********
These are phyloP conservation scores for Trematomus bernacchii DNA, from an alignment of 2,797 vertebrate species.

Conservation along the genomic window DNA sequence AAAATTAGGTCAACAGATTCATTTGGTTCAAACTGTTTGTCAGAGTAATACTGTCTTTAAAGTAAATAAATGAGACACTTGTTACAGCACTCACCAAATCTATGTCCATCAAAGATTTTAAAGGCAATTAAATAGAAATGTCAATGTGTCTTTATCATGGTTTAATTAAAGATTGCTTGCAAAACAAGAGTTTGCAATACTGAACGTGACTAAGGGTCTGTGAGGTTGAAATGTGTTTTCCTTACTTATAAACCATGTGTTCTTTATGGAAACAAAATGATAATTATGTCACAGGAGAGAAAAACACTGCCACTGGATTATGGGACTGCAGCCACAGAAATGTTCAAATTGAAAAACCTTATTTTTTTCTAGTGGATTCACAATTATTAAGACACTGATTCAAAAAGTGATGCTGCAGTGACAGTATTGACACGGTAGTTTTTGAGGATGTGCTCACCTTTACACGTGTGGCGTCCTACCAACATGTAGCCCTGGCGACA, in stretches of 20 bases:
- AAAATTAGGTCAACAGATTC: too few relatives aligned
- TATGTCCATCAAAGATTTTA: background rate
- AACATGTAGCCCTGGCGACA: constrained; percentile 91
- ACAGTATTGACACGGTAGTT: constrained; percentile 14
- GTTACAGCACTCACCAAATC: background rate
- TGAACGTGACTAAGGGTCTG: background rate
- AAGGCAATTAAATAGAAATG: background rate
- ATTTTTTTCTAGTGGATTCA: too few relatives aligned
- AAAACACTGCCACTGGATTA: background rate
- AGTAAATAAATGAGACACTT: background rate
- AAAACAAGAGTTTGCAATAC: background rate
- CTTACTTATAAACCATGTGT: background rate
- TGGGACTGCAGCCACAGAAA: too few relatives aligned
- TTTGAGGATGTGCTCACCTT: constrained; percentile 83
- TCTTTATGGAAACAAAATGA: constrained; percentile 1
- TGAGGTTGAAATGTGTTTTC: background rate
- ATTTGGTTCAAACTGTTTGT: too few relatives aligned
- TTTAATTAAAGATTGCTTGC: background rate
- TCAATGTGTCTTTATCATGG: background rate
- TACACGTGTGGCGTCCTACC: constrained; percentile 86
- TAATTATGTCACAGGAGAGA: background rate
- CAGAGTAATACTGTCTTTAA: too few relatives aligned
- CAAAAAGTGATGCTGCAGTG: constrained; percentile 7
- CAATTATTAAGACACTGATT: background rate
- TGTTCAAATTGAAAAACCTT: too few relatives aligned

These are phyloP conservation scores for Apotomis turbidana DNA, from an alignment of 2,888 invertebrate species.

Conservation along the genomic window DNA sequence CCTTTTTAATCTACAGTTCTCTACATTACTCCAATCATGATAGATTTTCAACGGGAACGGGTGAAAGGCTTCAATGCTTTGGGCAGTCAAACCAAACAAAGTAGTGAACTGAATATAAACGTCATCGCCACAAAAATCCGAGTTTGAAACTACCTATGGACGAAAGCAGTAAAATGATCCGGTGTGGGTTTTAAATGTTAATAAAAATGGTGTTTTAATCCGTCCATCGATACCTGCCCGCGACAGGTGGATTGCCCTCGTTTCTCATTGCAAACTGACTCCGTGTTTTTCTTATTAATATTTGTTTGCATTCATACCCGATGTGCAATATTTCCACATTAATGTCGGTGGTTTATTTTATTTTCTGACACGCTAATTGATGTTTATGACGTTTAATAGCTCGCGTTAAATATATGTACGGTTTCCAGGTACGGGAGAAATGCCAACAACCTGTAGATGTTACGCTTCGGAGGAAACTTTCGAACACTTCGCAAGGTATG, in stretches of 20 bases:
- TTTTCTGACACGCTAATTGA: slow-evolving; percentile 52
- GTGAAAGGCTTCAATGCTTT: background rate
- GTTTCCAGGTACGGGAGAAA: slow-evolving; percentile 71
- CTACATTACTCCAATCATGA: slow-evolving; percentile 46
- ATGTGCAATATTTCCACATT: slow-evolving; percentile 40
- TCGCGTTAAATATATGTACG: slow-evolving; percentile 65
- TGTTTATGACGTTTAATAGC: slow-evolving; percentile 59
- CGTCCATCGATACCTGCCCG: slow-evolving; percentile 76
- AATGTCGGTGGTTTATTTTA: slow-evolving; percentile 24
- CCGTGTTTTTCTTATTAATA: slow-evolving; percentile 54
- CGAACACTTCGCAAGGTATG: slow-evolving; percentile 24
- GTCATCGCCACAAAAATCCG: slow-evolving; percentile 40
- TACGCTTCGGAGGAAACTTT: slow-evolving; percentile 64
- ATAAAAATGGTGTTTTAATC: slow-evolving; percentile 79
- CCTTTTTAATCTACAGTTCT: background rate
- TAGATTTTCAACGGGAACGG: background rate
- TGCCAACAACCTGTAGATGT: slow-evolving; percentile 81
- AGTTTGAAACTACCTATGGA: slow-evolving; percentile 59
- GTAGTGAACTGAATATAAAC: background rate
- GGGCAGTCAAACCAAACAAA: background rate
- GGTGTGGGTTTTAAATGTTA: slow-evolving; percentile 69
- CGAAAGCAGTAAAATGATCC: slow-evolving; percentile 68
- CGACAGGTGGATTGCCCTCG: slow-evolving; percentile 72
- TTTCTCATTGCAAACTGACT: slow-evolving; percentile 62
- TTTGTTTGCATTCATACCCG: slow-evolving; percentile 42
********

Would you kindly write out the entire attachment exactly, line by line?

These are phyloP conservation scores for Trematomus bernacchii DNA, from an alignment of 2,797 vertebrate species.

Conservation along the genomic window DNA sequence AAAATTAGGTCAACAGATTCATTTGGTTCAAACTGTTTGTCAGAGTAATACTGTCTTTAAAGTAAATAAATGAGACACTTGTTACAGCACTCACCAAATCTATGTCCATCAAAGATTTTAAAGGCAATTAAATAGAAATGTCAATGTGTCTTTATCATGGTTTAATTAAAGATTGCTTGCAAAACAAGAGTTTGCAATACTGAACGTGACTAAGGGTCTGTGAGGTTGAAATGTGTTTTCCTTACTTATAAACCATGTGTTCTTTATGGAAACAAAATGATAATTATGTCACAGGAGAGAAAAACACTGCCACTGGATTATGGGACTGCAGCCACAGAAATGTTCAAATTGAAAAACCTTATTTTTTTCTAGTGGATTCACAATTATTAAGACACTGATTCAAAAAGTGATGCTGCAGTGACAGTATTGACACGGTAGTTTTTGAGGATGTGCTCACCTTTACACGTGTGGCGTCCTACCAACATGTAGCCCTGGCGACA, in stretches of 20 bases:
- AAAATTAGGTCAACAGATTC: too few relatives aligned
- TATGTCCATCAAAGATTTTA: background rate
- AACATGTAGCCCTGGCGACA: constrained; percentile 91
- ACAGTATTGACACGGTAGTT: constrained; percentile 14
- GTTACAGCACTCACCAAATC: background rate
- TGAACGTGACTAAGGGTCTG: background rate
- AAGGCAATTAAATAGAAATG: background rate
- ATTTTTTTCTAGTGGATTCA: too few relatives aligned
- AAAACACTGCCACTGGATTA: background rate
- AGTAAATAAATGAGACACTT: background rate
- AAAACAAGAGTTTGCAATAC: background rate
- CTTACTTATAAACCATGTGT: background rate
- TGGGACTGCAGCCACAGAAA: too few relatives aligned
- TTTGAGGATGTGCTCACCTT: constrained; percentile 83
- TCTTTATGGAAACAAAATGA: constrained; percentile 1
- TGAGGTTGAAATGTGTTTTC: background rate
- ATTTGGTTCAAACTGTTTGT: too few relatives aligned
- TTTAATTAAAGATTGCTTGC: background rate
- TCAATGTGTCTTTATCATGG: background rate
- TACACGTGTGGCGTCCTACC: constrained; percentile 86
- TAATTATGTCACAGGAGAGA: background rate
- CAGAGTAATACTGTCTTTAA: too few relatives aligned
- CAAAAAGTGATGCTGCAGTG: constrained; percentile 7
- CAATTATTAAGACACTGATT: background rate
- TGTTCAAATTGAAAAACCTT: too few relatives aligned

These are phyloP conservation scores for Apotomis turbidana DNA, from an alignment of 2,888 invertebrate species.

Conservation along the genomic window DNA sequence CCTTTTTAATCTACAGTTCTCTACATTACTCCAATCATGATAGATTTTCAACGGGAACGGGTGAAAGGCTTCAATGCTTTGGGCAGTCAAACCAAACAAAGTAGTGAACTGAATATAAACGTCATCGCCACAAAAATCCGAGTTTGAAACTACCTATGGACGAAAGCAGTAAAATGATCCGGTGTGGGTTTTAAATGTTAATAAAAATGGTGTTTTAATCCGTCCATCGATACCTGCCCGCGACAGGTGGATTGCCCTCGTTTCTCATTGCAAACTGACTCCGTGTTTTTCTTATTAATATTTGTTTGCATTCATACCCGATGTGCAATATTTCCACATTAATGTCGGTGGTTTATTTTATTTTCTGACACGCTAATTGATGTTTATGACGTTTAATAGCTCGCGTTAAATATATGTACGGTTTCCAGGTACGGGAGAAATGCCAACAACCTGTAGATGTTACGCTTCGGAGGAAACTTTCGAACACTTCGCAAGGTATG, in stretches of 20 bases:
- TTTTCTGACACGCTAATTGA: slow-evolving; percentile 52
- GTGAAAGGCTTCAATGCTTT: background rate
- GTTTCCAGGTACGGGAGAAA: slow-evolving; percentile 71
- CTACATTACTCCAATCATGA: slow-evolving; percentile 46
- ATGTGCAATATTTCCACATT: slow-evolving; percentile 40
- TCGCGTTAAATATATGTACG: slow-evolving; percentile 65
- TGTTTATGACGTTTAATAGC: slow-evolving; percentile 59
- CGTCCATCGATACCTGCCCG: slow-evolving; percentile 76
- AATGTCGGTGGTTTATTTTA: slow-evolving; percentile 24
- CCGTGTTTTTCTTATTAATA: slow-evolving; percentile 54
- CGAACACTTCGCAAGGTATG: slow-evolving; percentile 24
- GTCATCGCCACAAAAATCCG: slow-evolving; percentile 40
- TACGCTTCGGAGGAAACTTT: slow-evolving; percentile 64
- ATAAAAATGGTGTTTTAATC: slow-evolving; percentile 79
- CCTTTTTAATCTACAGTTCT: background rate
- TAGATTTTCAACGGGAACGG: background rate
- TGCCAACAACCTGTAGATGT: slow-evolving; percentile 81
- AGTTTGAAACTACCTATGGA: slow-evolving; percentile 59
- GTAGTGAACTGAATATAAAC: background rate
- GGGCAGTCAAACCAAACAAA: background rate
- GGTGTGGGTTTTAAATGTTA: slow-evolving; percentile 69
- CGAAAGCAGTAAAATGATCC: slow-evolving; percentile 68
- CGACAGGTGGATTGCCCTCG: slow-evolving; percentile 72
- TTTCTCATTGCAAACTGACT: slow-evolving; percentile 62
- TTTGTTTGCATTCATACCCG: slow-evolving; percentile 42